Anyway... Once Blender successfully exported the age, it calls a script written by Diafero which then automatically generates the new data server manifest files and also gzips the new data files. Once this process is complete, a flag on the data server will be set so that the "Is Done?" command will return "yes" from that point on.(Technical) Age Design
The age "Tahwah" itself uses a lot of Python code that is closely tied with the PRP files. I used a custom PyPRP version (the 1.6 release with some modified code) and PrpShop to compile the age. It makes a lot of use of GUI dialog elements (like the GUI Clickable Map) and Dynamic Maps. Since I didn't find a good way to paint stuff on the image at the beginning of my development, an earlier version introduced an additional executable called "consolepaint.exe". Originally this small program was used to do the following:
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1. Wait for user console input.
2. Check the command. If it starts with "DRW" (for draw) interpret the remaining part of the line as a coordinate.
a) Open the file "./tawa/age.jpg".
b) Put a pre-loaded image at the specified coordinate onto the age.jpg.
c) Save the age.jpg again.
d) Send the string "OK\n" to stdout.
3. Goto 1.
I used pipes that are opened in another Uru Python thread to communicate with this application. Whenever the mouse cursor was moved, consolepaint received the "DRW" command and did the steps mentioned above. Whenever my thread received the line "OK\n", it called a Plasma function which re-loaded the age.jpg and drew it onto the Dynamic Map. Later on also the transfer commands were added to consolepaint. This first implementation was completely laggy as you might have already guessed.
In the newest version the "DRW" command could theoretically still be called... but fortunately we found a way to create some sort of paint application by just using Plasma functions. The classes used for this are ptImage and ptDynamicMap. If you want to do something similar, you should take a look at the methods those classes offer. Also the function PtLoadJPEGFromDisk() might be interesting for you.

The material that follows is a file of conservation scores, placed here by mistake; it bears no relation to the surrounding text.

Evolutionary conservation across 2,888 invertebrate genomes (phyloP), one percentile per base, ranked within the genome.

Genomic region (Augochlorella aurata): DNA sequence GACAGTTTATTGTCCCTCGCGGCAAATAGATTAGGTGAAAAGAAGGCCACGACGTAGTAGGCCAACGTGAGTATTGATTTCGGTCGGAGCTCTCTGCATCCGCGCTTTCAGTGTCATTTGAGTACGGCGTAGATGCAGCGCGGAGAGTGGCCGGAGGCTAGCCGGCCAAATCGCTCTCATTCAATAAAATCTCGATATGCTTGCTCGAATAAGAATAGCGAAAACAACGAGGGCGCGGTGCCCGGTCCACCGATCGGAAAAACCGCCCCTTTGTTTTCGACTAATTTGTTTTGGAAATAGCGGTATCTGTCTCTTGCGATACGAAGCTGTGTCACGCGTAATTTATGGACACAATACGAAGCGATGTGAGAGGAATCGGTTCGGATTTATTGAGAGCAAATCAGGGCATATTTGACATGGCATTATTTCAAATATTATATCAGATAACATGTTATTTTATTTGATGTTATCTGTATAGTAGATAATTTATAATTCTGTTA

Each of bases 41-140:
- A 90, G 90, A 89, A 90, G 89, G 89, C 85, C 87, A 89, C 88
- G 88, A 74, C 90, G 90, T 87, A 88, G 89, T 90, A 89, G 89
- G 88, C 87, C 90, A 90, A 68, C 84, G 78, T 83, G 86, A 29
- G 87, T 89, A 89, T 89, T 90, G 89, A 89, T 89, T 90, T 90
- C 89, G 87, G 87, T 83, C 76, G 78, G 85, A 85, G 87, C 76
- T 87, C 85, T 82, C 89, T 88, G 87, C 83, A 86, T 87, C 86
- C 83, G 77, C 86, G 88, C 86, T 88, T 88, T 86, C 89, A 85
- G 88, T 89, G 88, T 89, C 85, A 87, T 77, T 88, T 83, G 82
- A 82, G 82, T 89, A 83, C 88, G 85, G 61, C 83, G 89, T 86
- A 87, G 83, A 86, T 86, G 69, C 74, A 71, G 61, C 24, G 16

In a future version I plan to completely remove consolepaint.exe (at the moment it's only used to transfer the files anyway) and replace it by an implementation which uses the _socket.pyd.Thanks/Credits
Since the short "thanks" section in my video isn't very precise, I'll try to create a bit more thorough credits list here.
- a lot of Linux help (I'm not a Linux person at all)
- suggestions for Python code
- the manifest file generation and gzipping script
- setting up the game server for this project
- Mucol and Mr. Clock
- ideas for the story
- ideas for the preliminary level design
- creating textures
- Old Wolle
- letting the game server run on one of his machines
I'd also like to thank all these persons on this list for helping me test the age and the code.Texture Sources
To give credit to the people who created the textures (or the photographs of which I then created seamless textures), here is a list of texture sources:
- The stars are from the NASA (therefore Public Domain)
- The wall texture was created by Mr. Clock
- The console texture was created by Mucol
If you have any remaining questions concerning this project, feel free to ask.